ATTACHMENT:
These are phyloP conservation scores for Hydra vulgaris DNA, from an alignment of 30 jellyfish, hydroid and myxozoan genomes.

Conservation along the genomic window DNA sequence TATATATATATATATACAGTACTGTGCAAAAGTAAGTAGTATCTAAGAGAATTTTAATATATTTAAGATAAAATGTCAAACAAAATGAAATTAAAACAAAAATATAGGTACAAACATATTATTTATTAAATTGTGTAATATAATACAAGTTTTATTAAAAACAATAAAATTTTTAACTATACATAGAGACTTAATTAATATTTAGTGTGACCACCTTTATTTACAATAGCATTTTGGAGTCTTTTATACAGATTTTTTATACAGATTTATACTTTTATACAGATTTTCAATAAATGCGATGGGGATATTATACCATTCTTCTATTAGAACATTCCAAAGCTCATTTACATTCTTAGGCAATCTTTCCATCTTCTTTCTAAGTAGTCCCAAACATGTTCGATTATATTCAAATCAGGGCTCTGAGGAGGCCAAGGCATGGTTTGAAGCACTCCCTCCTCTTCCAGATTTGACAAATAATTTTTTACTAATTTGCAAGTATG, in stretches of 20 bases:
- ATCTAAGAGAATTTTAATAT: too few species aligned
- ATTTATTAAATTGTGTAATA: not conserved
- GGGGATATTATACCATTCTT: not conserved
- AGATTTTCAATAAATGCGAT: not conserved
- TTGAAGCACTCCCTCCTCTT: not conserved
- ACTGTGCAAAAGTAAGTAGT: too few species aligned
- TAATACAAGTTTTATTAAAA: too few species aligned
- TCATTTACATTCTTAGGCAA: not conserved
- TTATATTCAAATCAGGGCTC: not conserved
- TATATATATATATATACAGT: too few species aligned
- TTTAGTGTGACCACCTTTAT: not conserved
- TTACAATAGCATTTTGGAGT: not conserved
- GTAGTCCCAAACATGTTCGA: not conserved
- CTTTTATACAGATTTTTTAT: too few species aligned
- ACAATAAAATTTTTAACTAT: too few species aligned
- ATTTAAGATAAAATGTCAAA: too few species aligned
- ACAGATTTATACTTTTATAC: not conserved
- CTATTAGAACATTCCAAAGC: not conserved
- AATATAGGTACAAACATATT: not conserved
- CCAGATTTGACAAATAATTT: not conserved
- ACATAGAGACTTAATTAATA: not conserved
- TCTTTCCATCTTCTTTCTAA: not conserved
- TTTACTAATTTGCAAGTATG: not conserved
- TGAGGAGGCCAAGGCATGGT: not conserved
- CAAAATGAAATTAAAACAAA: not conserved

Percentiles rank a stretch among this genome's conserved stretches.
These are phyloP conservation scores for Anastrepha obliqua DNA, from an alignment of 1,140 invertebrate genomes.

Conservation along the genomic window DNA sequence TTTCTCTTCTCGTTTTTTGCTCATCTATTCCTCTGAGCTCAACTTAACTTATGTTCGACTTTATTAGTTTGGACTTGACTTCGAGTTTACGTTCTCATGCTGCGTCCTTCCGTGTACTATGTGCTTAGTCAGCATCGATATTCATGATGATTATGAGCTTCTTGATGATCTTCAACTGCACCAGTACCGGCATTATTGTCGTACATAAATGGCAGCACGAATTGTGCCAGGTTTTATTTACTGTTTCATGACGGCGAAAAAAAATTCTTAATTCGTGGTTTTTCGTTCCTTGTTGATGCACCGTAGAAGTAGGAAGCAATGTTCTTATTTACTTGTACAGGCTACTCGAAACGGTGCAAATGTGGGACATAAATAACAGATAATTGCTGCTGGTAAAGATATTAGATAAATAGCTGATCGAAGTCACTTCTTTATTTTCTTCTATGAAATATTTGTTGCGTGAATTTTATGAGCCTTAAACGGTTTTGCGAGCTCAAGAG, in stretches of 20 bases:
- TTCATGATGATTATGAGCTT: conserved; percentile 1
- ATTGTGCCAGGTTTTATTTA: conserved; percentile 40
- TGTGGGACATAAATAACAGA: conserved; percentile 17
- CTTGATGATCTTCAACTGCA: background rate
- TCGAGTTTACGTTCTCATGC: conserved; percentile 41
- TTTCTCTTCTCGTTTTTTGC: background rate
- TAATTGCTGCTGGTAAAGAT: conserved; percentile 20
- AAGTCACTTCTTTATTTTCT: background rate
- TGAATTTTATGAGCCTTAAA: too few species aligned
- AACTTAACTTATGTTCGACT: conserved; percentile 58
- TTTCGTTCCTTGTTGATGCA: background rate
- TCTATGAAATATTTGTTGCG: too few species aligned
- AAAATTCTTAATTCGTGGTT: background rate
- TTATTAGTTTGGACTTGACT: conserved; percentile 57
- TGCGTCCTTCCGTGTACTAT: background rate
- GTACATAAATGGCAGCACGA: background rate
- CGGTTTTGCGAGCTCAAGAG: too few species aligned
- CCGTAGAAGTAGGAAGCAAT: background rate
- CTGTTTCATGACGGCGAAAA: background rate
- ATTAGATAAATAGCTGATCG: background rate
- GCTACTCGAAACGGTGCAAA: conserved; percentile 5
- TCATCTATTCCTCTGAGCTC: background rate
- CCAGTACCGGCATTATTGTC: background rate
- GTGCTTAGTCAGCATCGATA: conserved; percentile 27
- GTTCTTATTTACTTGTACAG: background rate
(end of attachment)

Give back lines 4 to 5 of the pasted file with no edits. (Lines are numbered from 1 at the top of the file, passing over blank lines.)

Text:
- ATTTATTAAATTGTGTAATA: not conserved
- GGGGATATTATACCATTCTT: not conserved